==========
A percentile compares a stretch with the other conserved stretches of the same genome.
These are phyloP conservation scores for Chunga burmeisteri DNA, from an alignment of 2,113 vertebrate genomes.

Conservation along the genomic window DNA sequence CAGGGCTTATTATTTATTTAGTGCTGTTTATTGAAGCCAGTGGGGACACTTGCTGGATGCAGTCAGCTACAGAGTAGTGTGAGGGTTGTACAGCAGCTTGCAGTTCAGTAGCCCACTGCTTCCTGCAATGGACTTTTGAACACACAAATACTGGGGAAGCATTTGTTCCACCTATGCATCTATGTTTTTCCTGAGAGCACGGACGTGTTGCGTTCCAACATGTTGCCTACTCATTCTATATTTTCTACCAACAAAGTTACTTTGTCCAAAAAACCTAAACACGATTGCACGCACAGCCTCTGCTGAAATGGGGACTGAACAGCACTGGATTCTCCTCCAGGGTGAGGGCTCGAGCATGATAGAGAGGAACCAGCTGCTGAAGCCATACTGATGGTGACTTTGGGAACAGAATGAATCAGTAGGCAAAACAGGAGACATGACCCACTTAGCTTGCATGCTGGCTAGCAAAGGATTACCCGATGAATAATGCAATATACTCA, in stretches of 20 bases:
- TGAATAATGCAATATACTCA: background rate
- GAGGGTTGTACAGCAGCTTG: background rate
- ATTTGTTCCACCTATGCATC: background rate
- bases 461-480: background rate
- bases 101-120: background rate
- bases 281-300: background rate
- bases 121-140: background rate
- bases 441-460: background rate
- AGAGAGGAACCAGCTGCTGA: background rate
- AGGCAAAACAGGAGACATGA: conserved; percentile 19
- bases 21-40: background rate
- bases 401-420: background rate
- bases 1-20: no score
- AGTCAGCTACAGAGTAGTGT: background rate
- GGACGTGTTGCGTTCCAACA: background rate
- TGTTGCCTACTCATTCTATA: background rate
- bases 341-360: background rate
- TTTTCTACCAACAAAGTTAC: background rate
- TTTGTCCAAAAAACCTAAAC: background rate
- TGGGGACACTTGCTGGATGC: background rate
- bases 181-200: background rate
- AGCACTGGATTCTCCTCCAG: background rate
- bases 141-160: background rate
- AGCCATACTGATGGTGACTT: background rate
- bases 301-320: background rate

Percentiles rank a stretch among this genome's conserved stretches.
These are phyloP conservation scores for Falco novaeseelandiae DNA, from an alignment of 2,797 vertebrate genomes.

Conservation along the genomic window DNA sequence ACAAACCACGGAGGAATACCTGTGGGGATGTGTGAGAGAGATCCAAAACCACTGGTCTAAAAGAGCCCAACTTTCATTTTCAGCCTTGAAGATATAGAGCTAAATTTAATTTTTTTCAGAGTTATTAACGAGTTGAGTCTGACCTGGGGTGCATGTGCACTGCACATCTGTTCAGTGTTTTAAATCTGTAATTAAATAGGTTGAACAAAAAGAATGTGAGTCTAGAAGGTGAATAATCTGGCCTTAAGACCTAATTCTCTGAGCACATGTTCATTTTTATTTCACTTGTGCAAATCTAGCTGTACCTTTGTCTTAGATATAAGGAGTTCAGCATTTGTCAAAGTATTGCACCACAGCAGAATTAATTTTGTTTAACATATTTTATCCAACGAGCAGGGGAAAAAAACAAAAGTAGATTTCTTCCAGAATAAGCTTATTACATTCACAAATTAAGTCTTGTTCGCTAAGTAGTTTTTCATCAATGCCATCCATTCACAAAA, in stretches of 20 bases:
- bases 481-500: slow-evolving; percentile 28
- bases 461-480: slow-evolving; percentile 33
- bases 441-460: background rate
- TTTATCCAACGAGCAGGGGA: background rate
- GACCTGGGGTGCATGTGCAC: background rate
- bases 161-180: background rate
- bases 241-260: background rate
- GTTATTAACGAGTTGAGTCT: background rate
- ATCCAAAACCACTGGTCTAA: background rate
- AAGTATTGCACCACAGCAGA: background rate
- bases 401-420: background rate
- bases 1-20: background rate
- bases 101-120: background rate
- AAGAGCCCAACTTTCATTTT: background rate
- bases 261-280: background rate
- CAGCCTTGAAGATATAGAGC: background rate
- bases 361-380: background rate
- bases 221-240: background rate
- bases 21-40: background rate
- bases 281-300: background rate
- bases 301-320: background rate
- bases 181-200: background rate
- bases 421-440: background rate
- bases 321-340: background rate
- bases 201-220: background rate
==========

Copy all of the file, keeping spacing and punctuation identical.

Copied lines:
A percentile compares a stretch with the other conserved stretches of the same genome.
These are phyloP conservation scores for Chunga burmeisteri DNA, from an alignment of 2,113 vertebrate genomes.

Conservation along the genomic window DNA sequence CAGGGCTTATTATTTATTTAGTGCTGTTTATTGAAGCCAGTGGGGACACTTGCTGGATGCAGTCAGCTACAGAGTAGTGTGAGGGTTGTACAGCAGCTTGCAGTTCAGTAGCCCACTGCTTCCTGCAATGGACTTTTGAACACACAAATACTGGGGAAGCATTTGTTCCACCTATGCATCTATGTTTTTCCTGAGAGCACGGACGTGTTGCGTTCCAACATGTTGCCTACTCATTCTATATTTTCTACCAACAAAGTTACTTTGTCCAAAAAACCTAAACACGATTGCACGCACAGCCTCTGCTGAAATGGGGACTGAACAGCACTGGATTCTCCTCCAGGGTGAGGGCTCGAGCATGATAGAGAGGAACCAGCTGCTGAAGCCATACTGATGGTGACTTTGGGAACAGAATGAATCAGTAGGCAAAACAGGAGACATGACCCACTTAGCTTGCATGCTGGCTAGCAAAGGATTACCCGATGAATAATGCAATATACTCA, in stretches of 20 bases:
- TGAATAATGCAATATACTCA: background rate
- GAGGGTTGTACAGCAGCTTG: background rate
- ATTTGTTCCACCTATGCATC: background rate
- bases 461-480: background rate
- bases 101-120: background rate
- bases 281-300: background rate
- bases 121-140: background rate
- bases 441-460: background rate
- AGAGAGGAACCAGCTGCTGA: background rate
- AGGCAAAACAGGAGACATGA: conserved; percentile 19
- bases 21-40: background rate
- bases 401-420: background rate
- bases 1-20: no score
- AGTCAGCTACAGAGTAGTGT: background rate
- GGACGTGTTGCGTTCCAACA: background rate
- TGTTGCCTACTCATTCTATA: background rate
- bases 341-360: background rate
- TTTTCTACCAACAAAGTTAC: background rate
- TTTGTCCAAAAAACCTAAAC: background rate
- TGGGGACACTTGCTGGATGC: background rate
- bases 181-200: background rate
- AGCACTGGATTCTCCTCCAG: background rate
- bases 141-160: background rate
- AGCCATACTGATGGTGACTT: background rate
- bases 301-320: background rate

Percentiles rank a stretch among this genome's conserved stretches.
These are phyloP conservation scores for Falco novaeseelandiae DNA, from an alignment of 2,797 vertebrate genomes.

Conservation along the genomic window DNA sequence ACAAACCACGGAGGAATACCTGTGGGGATGTGTGAGAGAGATCCAAAACCACTGGTCTAAAAGAGCCCAACTTTCATTTTCAGCCTTGAAGATATAGAGCTAAATTTAATTTTTTTCAGAGTTATTAACGAGTTGAGTCTGACCTGGGGTGCATGTGCACTGCACATCTGTTCAGTGTTTTAAATCTGTAATTAAATAGGTTGAACAAAAAGAATGTGAGTCTAGAAGGTGAATAATCTGGCCTTAAGACCTAATTCTCTGAGCACATGTTCATTTTTATTTCACTTGTGCAAATCTAGCTGTACCTTTGTCTTAGATATAAGGAGTTCAGCATTTGTCAAAGTATTGCACCACAGCAGAATTAATTTTGTTTAACATATTTTATCCAACGAGCAGGGGAAAAAAACAAAAGTAGATTTCTTCCAGAATAAGCTTATTACATTCACAAATTAAGTCTTGTTCGCTAAGTAGTTTTTCATCAATGCCATCCATTCACAAAA, in stretches of 20 bases:
- bases 481-500: slow-evolving; percentile 28
- bases 461-480: slow-evolving; percentile 33
- bases 441-460: background rate
- TTTATCCAACGAGCAGGGGA: background rate
- GACCTGGGGTGCATGTGCAC: background rate
- bases 161-180: background rate
- bases 241-260: background rate
- GTTATTAACGAGTTGAGTCT: background rate
- ATCCAAAACCACTGGTCTAA: background rate
- AAGTATTGCACCACAGCAGA: background rate
- bases 401-420: background rate
- bases 1-20: background rate
- bases 101-120: background rate
- AAGAGCCCAACTTTCATTTT: background rate
- bases 261-280: background rate
- CAGCCTTGAAGATATAGAGC: background rate
- bases 361-380: background rate
- bases 221-240: background rate
- bases 21-40: background rate
- bases 281-300: background rate
- bases 301-320: background rate
- bases 181-200: background rate
- bases 421-440: background rate
- bases 321-340: background rate
- bases 201-220: background rate